Ali Donnelly reflects on an epic World Cup win for New Zealand
When the dust settles and the memories of one of the most entertaining World Cup finals ever fades, only one fact will stick– New Zealand are world champions again.
England’s 30 match win streak in the lead up to this match was historic and the team deserves to be considered one of the best ever, but it will be scant consolation to them in the weeks and months ahead that when it counted most, they couldn’t get over the line.
As I wrote several times previewing this competition, the story of this World Cup was always going to be about whether New Zealand could catch up with England and France after their dire showing against those teams last year, this time with arguably the world’s best coach Wayne Smith at the helm.
The team that played throughout this competition was similar enough to the team that lost heavily in Europe last year, to confidently assert that Smith has been the catalyst for the transformation of a team beyond recognition – and the fact that he did it just over six months is a reminder of the power of brilliant coaching and brilliant culture, something he and his coaching team have waxed lyrical about over the past six weeks.
New Zealand have always had outstanding players, but last year they looked bereft and directionless, and England, and France too, on the back of years of extra support, more game time and investment, had accelerated beyond them.
The Black Ferns won the World Cup with a new world-class coaching ticket, which encouraged them to play a brand of truly exciting, at times hair-raising rugby.
Never before has a team playing on a world stage played with such a large beam across their faces – a rare and genuinely admirable sight in test match rugby.
The fact that New Zealand barely used the boot to get themselves out of trouble, the fact they offloaded more than anyone else, the fact they had their own fans screaming in despair when they chose quick taps over safer options – all point to a team utterly empowered to stay true to themselves.
This was not a perfect team.
They made mistakes aplenty; their game management was often questionable and their set piece is a work-in-progress but they have reminded everyone that talented players backed to play how they love to play is a winning combination.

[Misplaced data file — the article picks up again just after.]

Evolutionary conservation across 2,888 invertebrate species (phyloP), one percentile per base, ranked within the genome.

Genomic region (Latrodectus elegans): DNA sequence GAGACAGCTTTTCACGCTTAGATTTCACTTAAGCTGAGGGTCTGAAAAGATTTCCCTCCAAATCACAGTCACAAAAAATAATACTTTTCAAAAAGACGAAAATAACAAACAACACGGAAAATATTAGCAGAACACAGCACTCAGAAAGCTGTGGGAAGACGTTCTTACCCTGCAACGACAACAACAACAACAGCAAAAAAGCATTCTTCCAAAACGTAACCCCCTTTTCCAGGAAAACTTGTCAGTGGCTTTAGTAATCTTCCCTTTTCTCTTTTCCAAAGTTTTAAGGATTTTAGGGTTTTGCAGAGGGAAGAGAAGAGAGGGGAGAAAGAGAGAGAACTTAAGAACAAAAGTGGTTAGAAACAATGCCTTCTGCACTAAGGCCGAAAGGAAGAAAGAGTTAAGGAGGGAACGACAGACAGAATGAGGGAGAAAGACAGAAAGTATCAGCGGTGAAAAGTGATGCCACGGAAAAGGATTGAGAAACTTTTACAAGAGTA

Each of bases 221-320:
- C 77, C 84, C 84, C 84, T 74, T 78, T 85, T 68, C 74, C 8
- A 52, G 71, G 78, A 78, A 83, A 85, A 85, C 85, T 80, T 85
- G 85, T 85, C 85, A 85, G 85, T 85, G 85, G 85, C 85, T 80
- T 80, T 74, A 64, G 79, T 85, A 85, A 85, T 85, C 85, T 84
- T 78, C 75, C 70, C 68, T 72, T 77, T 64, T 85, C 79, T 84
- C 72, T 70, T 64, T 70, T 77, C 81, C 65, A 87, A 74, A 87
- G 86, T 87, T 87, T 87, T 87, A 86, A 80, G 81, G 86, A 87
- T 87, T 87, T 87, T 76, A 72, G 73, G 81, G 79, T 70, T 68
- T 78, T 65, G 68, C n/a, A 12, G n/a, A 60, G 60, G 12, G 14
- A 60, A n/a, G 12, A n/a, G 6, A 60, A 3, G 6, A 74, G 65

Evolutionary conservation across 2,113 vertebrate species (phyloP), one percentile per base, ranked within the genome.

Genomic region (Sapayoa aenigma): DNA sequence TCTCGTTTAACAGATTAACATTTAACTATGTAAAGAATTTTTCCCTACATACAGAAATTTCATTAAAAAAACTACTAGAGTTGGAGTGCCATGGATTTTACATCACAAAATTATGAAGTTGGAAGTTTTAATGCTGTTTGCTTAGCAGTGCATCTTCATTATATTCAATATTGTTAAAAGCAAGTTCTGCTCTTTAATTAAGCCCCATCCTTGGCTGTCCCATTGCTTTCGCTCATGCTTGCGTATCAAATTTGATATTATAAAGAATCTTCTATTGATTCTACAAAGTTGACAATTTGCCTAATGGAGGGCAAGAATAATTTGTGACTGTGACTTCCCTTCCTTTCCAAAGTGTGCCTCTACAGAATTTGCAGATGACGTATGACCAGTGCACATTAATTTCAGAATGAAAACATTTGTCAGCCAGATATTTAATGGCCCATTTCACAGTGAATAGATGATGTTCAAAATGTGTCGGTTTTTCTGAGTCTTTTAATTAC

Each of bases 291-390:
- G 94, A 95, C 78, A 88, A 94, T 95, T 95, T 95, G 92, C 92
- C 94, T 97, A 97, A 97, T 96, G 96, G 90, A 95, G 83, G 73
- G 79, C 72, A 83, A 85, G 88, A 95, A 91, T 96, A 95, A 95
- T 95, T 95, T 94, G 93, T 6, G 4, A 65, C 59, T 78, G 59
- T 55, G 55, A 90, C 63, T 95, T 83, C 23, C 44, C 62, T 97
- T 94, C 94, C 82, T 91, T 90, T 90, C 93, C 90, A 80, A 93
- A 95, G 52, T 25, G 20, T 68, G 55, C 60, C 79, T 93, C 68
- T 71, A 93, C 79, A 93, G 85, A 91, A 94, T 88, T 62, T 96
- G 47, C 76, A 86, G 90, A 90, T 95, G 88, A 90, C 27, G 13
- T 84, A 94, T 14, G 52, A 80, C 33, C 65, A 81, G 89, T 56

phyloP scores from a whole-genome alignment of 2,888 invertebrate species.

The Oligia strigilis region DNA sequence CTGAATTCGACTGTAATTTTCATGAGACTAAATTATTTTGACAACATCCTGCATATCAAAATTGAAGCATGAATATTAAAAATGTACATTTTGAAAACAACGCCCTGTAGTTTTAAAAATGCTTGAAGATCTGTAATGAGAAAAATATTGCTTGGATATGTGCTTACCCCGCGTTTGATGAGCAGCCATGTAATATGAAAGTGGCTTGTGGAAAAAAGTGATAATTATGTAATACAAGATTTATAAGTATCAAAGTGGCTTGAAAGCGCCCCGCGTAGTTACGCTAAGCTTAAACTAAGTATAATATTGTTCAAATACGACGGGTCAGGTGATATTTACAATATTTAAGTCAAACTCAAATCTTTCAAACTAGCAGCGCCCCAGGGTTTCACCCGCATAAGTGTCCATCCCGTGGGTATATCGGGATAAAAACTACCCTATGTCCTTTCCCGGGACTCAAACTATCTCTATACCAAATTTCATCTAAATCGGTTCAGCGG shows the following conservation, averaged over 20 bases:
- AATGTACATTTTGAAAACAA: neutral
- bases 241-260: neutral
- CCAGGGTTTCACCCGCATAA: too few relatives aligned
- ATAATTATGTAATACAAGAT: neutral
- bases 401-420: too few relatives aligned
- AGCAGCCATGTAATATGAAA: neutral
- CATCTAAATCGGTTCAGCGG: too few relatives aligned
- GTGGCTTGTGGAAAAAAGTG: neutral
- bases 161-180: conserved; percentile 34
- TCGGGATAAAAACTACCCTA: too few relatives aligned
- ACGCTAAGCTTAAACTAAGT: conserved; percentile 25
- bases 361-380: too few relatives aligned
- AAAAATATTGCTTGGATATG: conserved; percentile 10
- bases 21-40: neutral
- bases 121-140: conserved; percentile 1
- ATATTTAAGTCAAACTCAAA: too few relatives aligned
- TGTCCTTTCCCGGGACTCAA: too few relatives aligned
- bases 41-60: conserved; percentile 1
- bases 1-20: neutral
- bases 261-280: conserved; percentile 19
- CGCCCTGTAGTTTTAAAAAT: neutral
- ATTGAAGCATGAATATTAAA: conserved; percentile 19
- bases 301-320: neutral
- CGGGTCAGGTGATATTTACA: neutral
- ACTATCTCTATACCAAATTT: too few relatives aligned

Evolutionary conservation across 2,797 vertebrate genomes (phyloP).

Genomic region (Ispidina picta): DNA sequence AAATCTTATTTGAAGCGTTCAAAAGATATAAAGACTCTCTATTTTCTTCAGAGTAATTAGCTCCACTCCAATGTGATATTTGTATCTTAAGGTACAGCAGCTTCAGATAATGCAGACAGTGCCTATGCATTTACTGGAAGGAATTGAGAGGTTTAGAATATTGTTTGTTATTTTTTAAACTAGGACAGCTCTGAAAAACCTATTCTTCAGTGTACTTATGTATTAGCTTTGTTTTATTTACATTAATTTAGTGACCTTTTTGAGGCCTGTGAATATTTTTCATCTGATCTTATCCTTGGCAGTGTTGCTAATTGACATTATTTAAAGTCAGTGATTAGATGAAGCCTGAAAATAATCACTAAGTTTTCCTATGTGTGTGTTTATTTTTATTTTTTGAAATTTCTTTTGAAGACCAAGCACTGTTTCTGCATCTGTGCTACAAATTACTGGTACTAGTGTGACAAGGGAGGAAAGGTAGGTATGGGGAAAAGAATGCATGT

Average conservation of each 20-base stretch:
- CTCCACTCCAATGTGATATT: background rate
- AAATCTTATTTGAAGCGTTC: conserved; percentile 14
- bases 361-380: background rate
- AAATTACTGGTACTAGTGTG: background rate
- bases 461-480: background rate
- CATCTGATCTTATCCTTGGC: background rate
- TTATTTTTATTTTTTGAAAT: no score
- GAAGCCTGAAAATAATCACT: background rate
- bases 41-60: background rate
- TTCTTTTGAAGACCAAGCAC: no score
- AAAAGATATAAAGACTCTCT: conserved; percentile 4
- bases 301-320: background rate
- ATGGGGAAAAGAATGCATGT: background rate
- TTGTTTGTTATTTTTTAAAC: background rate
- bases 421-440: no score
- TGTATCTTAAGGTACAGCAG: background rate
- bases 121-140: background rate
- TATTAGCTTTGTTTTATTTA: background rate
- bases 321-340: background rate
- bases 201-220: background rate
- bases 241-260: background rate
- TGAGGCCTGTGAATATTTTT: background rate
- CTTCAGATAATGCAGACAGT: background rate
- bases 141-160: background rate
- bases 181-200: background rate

True analysis on the game will be done by others today, but watching Stacey Fluhler hobble off the pitch injured before the game was up with a huge smile across her face felt genuinely iconic – a reminder if ever it were needed whatever is at stake, sport is not life or death, and there to be enjoyed.
There are those of us who suggested that the women’s game would be better served by an England win – a reminder to others that investing in your team brings just rewards, but sport doesn’t -play to scripts and seeing how the New Zealand public and media has embraced its Black Ferns means it may well be impossible for any backsliding on recent investment in the game there from New Zealand Rugby.
A Black Ferns team with proper sustainable resources with players that good may be a scary prospect for their rivals, but though this World Cup may have failed to truly catch fire on this side of the world, the impact it will make to New Zealand women’s rugby will be immeasurable.
It’s up to others to keep that pressure on and hold NZR’s feet to the fire – and it’s up to England to make sure that the 2025 World Cup will be better again, with even bigger crowds and more prominent worldwide visibility.
Next year the women’s game finally gets its long-awaited global competition – the WXV - and never has it been more needed.
It’s true that the semifinals and final of the World Cup were magnificent, but it’s also true that there remains a chasm between the top four teams in the world and the rest – more game time will help that, but so too will more investment from brands, broadcast and unions themselves where they can afford it.
This World Cup has put the women’s game a few rungs up a ladder towards true mainstream popularity, the next few years must help it climb toward the top.
Earlier in the afternoon France blew away Canada to take third place for the sixth time.
Tries from Madoussou Fall, player of the match Pauline Bourdon and Marine Menager, supplemented by the boot of Caroline Drouin, put France 22-0 up at the break. The French dominance continued in the second half as prop Annaelle Deshaye crossed early before Menager dotted down France’s fifth to seal a resounding victory in which Drouin kicked 11 points.
It was France’s first win over Canada since 2013, ending a four-match losing run which also moved them into third place in the world rankings..